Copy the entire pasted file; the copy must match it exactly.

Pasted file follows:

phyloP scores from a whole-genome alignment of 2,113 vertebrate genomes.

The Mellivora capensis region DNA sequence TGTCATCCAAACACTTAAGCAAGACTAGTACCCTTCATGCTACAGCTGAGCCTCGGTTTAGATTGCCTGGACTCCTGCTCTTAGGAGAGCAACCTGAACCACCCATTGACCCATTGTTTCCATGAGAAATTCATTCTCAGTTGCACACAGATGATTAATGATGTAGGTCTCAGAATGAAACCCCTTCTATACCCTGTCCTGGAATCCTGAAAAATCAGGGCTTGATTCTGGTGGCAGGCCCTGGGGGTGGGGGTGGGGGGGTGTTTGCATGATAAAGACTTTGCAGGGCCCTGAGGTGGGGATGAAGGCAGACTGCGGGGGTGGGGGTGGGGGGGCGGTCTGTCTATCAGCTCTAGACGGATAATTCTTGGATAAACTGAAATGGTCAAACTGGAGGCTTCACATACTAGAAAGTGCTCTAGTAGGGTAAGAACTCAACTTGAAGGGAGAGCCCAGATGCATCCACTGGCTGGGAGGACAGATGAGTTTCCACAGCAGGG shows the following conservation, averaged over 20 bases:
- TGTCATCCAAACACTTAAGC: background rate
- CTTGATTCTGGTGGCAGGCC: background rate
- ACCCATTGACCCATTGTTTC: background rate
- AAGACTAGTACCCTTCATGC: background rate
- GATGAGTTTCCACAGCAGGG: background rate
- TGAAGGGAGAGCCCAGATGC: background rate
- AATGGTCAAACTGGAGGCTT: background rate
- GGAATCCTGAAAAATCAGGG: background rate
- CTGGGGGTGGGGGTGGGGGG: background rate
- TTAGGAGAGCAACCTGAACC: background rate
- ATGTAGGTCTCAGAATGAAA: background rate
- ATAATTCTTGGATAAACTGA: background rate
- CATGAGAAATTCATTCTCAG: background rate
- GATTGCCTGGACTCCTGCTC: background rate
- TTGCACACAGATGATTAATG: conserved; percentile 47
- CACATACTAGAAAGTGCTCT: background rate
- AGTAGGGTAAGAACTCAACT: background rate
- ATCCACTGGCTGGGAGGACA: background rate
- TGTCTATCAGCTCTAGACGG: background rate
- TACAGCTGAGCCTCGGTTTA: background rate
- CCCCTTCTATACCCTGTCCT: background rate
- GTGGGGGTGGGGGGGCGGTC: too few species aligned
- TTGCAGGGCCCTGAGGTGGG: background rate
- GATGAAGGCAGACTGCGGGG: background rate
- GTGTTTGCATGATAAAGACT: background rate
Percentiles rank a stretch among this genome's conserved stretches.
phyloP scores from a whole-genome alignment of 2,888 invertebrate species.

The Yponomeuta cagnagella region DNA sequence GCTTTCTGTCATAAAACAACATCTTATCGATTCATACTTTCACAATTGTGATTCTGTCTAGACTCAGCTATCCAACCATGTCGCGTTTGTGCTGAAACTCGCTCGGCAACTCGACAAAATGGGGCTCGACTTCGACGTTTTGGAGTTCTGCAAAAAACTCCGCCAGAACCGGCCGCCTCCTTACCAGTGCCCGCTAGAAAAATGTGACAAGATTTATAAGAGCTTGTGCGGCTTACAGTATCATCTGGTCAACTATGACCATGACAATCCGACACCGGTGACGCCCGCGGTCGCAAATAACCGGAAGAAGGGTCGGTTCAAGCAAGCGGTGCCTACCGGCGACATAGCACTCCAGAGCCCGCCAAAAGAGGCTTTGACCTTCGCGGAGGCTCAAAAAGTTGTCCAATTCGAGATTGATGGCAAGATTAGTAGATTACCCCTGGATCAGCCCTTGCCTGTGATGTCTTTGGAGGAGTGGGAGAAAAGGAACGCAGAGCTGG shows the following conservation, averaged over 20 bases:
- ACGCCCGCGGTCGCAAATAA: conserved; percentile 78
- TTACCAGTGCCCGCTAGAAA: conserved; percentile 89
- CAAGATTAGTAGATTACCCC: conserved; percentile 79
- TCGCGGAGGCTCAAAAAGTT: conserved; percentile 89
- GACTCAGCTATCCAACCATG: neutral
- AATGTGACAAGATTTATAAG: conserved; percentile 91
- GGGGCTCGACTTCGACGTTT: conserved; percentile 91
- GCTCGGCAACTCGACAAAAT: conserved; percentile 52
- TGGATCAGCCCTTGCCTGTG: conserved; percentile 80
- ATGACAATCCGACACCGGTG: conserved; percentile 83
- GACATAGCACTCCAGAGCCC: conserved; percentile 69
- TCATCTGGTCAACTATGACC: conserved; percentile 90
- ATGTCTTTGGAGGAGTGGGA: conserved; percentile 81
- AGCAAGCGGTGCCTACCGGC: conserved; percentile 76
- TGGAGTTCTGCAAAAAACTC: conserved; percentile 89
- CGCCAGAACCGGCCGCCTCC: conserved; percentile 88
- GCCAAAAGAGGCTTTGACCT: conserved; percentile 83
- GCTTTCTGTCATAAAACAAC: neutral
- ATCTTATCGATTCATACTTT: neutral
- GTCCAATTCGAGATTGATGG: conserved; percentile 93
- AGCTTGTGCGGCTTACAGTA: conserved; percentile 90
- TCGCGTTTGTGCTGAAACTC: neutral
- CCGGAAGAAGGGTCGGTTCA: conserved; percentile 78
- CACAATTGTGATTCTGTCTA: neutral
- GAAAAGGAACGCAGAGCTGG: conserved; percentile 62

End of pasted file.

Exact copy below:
phyloP scores from a whole-genome alignment of 2,113 vertebrate genomes.

The Mellivora capensis region DNA sequence TGTCATCCAAACACTTAAGCAAGACTAGTACCCTTCATGCTACAGCTGAGCCTCGGTTTAGATTGCCTGGACTCCTGCTCTTAGGAGAGCAACCTGAACCACCCATTGACCCATTGTTTCCATGAGAAATTCATTCTCAGTTGCACACAGATGATTAATGATGTAGGTCTCAGAATGAAACCCCTTCTATACCCTGTCCTGGAATCCTGAAAAATCAGGGCTTGATTCTGGTGGCAGGCCCTGGGGGTGGGGGTGGGGGGGTGTTTGCATGATAAAGACTTTGCAGGGCCCTGAGGTGGGGATGAAGGCAGACTGCGGGGGTGGGGGTGGGGGGGCGGTCTGTCTATCAGCTCTAGACGGATAATTCTTGGATAAACTGAAATGGTCAAACTGGAGGCTTCACATACTAGAAAGTGCTCTAGTAGGGTAAGAACTCAACTTGAAGGGAGAGCCCAGATGCATCCACTGGCTGGGAGGACAGATGAGTTTCCACAGCAGGG shows the following conservation, averaged over 20 bases:
- TGTCATCCAAACACTTAAGC: background rate
- CTTGATTCTGGTGGCAGGCC: background rate
- ACCCATTGACCCATTGTTTC: background rate
- AAGACTAGTACCCTTCATGC: background rate
- GATGAGTTTCCACAGCAGGG: background rate
- TGAAGGGAGAGCCCAGATGC: background rate
- AATGGTCAAACTGGAGGCTT: background rate
- GGAATCCTGAAAAATCAGGG: background rate
- CTGGGGGTGGGGGTGGGGGG: background rate
- TTAGGAGAGCAACCTGAACC: background rate
- ATGTAGGTCTCAGAATGAAA: background rate
- ATAATTCTTGGATAAACTGA: background rate
- CATGAGAAATTCATTCTCAG: background rate
- GATTGCCTGGACTCCTGCTC: background rate
- TTGCACACAGATGATTAATG: conserved; percentile 47
- CACATACTAGAAAGTGCTCT: background rate
- AGTAGGGTAAGAACTCAACT: background rate
- ATCCACTGGCTGGGAGGACA: background rate
- TGTCTATCAGCTCTAGACGG: background rate
- TACAGCTGAGCCTCGGTTTA: background rate
- CCCCTTCTATACCCTGTCCT: background rate
- GTGGGGGTGGGGGGGCGGTC: too few species aligned
- TTGCAGGGCCCTGAGGTGGG: background rate
- GATGAAGGCAGACTGCGGGG: background rate
- GTGTTTGCATGATAAAGACT: background rate
Percentiles rank a stretch among this genome's conserved stretches.
phyloP scores from a whole-genome alignment of 2,888 invertebrate species.

The Yponomeuta cagnagella region DNA sequence GCTTTCTGTCATAAAACAACATCTTATCGATTCATACTTTCACAATTGTGATTCTGTCTAGACTCAGCTATCCAACCATGTCGCGTTTGTGCTGAAACTCGCTCGGCAACTCGACAAAATGGGGCTCGACTTCGACGTTTTGGAGTTCTGCAAAAAACTCCGCCAGAACCGGCCGCCTCCTTACCAGTGCCCGCTAGAAAAATGTGACAAGATTTATAAGAGCTTGTGCGGCTTACAGTATCATCTGGTCAACTATGACCATGACAATCCGACACCGGTGACGCCCGCGGTCGCAAATAACCGGAAGAAGGGTCGGTTCAAGCAAGCGGTGCCTACCGGCGACATAGCACTCCAGAGCCCGCCAAAAGAGGCTTTGACCTTCGCGGAGGCTCAAAAAGTTGTCCAATTCGAGATTGATGGCAAGATTAGTAGATTACCCCTGGATCAGCCCTTGCCTGTGATGTCTTTGGAGGAGTGGGAGAAAAGGAACGCAGAGCTGG shows the following conservation, averaged over 20 bases:
- ACGCCCGCGGTCGCAAATAA: conserved; percentile 78
- TTACCAGTGCCCGCTAGAAA: conserved; percentile 89
- CAAGATTAGTAGATTACCCC: conserved; percentile 79
- TCGCGGAGGCTCAAAAAGTT: conserved; percentile 89
- GACTCAGCTATCCAACCATG: neutral
- AATGTGACAAGATTTATAAG: conserved; percentile 91
- GGGGCTCGACTTCGACGTTT: conserved; percentile 91
- GCTCGGCAACTCGACAAAAT: conserved; percentile 52
- TGGATCAGCCCTTGCCTGTG: conserved; percentile 80
- ATGACAATCCGACACCGGTG: conserved; percentile 83
- GACATAGCACTCCAGAGCCC: conserved; percentile 69
- TCATCTGGTCAACTATGACC: conserved; percentile 90
- ATGTCTTTGGAGGAGTGGGA: conserved; percentile 81
- AGCAAGCGGTGCCTACCGGC: conserved; percentile 76
- TGGAGTTCTGCAAAAAACTC: conserved; percentile 89
- CGCCAGAACCGGCCGCCTCC: conserved; percentile 88
- GCCAAAAGAGGCTTTGACCT: conserved; percentile 83
- GCTTTCTGTCATAAAACAAC: neutral
- ATCTTATCGATTCATACTTT: neutral
- GTCCAATTCGAGATTGATGG: conserved; percentile 93
- AGCTTGTGCGGCTTACAGTA: conserved; percentile 90
- TCGCGTTTGTGCTGAAACTC: neutral
- CCGGAAGAAGGGTCGGTTCA: conserved; percentile 78
- CACAATTGTGATTCTGTCTA: neutral
- GAAAAGGAACGCAGAGCTGG: conserved; percentile 62